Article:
Former first minister Alex Salmond has asked Alba Party members not to attack the SNP, in the same speech where he hit out at his former party.
The leader, who was confirmed in the post on the first day of the conference, closed the event by pitching his party as an alternative to the SNP and the Scottish Greens.
Mr Salmond’s party failed to win a single seat at the Holyrood elections this year, but he hopes for a good showing at next year’s local elections – telling the PA news agency on Saturday they could “galvanize the independence campaign”.
“The record of the SNP/Green coalition on education, health, the economy, local government is at its very kindest mediocre,” he told members.
“So is its record on the pandemic.
“When the immediate cloud of the pandemic lifts they shall be judged on that and probably harshly.
“We must not have independence judged with it.
“We do not want people turning back to the tired old unionist parties or worse still staying at home. There has to be an independence alternative.
“Make no mistake – Alba is now that alterative.”
The former first minister said no political force in the Celtic nations of Ireland, Wales and Scotland have ever had as much sway at a UK level, adding: “And what exactly have they done with all that trust, all that political influence? Nothing.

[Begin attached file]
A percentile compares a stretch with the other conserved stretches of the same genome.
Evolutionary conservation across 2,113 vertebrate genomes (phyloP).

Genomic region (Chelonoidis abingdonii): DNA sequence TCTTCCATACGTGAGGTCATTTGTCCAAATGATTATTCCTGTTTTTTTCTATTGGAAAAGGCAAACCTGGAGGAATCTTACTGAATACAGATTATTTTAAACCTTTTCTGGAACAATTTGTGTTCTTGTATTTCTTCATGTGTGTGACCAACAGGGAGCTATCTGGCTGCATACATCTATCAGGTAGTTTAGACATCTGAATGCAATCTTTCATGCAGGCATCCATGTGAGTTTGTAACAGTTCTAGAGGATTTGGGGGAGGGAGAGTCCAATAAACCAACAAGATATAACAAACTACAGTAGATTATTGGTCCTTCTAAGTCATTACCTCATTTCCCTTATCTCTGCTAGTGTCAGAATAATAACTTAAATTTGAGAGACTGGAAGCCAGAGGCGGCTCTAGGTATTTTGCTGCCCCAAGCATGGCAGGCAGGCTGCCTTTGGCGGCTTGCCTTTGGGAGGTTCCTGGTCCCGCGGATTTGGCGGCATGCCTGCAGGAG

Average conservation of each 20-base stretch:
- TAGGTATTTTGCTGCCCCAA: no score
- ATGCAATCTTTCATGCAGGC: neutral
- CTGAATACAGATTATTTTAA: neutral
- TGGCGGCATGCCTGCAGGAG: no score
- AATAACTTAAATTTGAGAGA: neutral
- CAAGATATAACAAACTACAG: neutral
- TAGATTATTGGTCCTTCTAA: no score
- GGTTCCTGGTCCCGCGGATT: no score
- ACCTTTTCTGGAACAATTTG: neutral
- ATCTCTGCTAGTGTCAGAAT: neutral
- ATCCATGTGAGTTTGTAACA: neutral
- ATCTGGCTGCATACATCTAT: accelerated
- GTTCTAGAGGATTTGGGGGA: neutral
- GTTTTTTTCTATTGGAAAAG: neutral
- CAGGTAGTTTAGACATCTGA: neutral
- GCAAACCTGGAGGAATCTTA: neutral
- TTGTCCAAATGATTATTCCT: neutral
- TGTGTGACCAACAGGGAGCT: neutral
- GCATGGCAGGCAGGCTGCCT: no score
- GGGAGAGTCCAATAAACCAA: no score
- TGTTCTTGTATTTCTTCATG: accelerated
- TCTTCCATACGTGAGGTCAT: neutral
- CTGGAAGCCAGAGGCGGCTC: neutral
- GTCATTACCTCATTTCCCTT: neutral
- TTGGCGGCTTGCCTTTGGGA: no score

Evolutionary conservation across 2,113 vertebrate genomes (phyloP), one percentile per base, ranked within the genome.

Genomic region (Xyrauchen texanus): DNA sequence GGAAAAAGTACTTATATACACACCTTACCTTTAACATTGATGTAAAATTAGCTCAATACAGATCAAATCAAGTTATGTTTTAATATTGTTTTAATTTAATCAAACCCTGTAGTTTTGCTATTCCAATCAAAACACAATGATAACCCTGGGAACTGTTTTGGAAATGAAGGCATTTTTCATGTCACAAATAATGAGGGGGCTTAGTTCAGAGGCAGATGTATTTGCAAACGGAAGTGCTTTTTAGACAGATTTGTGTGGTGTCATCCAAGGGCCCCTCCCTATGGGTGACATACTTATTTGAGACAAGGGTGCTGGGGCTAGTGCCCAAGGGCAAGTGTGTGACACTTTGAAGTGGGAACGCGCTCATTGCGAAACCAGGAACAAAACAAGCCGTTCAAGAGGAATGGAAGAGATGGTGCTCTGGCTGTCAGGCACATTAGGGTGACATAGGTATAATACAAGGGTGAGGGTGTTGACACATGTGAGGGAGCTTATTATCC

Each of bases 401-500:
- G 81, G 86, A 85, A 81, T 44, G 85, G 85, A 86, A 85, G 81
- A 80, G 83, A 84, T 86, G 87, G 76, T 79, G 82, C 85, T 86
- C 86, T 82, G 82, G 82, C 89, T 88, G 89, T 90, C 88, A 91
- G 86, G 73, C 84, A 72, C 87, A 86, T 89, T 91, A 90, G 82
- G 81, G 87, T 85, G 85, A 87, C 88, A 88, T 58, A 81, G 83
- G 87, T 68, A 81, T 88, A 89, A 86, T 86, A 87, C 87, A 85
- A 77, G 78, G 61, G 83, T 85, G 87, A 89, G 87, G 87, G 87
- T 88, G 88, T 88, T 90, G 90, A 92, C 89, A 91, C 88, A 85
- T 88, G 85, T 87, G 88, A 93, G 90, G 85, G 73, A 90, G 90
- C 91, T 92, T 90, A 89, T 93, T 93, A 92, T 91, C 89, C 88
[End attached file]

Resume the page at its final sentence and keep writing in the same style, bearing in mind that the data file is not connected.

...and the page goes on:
“They have settled down at Westminster instead of settling up for Scotland.
“The world of 2021 is not the world of 2001 or even 2014. Much has happened – Brext, Covid.
“Nicola Sturgeon said on Friday that Covid had made the financial case for independence more challenging.
“She is wrong – these great events, these world events, make the economic and social necessity of Scottish independence overwhelming.”
But in the same speech, Mr Salmond urged his supporters not to attack the SNP, claiming it would be “the most important thing I have to say to you today”.
“I want us to make that case, particularly online, by talking up ALBA not running down the SNP.”
In the first political party conference in Scotland to be held in person since the onset of the coronavirus pandemic, Alba attracted several hundred members, including former Scottish Socialist Party leader and MSP Tommy Sheridan, who spoke in favour of a resolution backing the removal of Trident on the first day of Scottish independence.
Members also voted for resolution to abolish the monarchy – after the end of the Queen’s reign – in an independent country.
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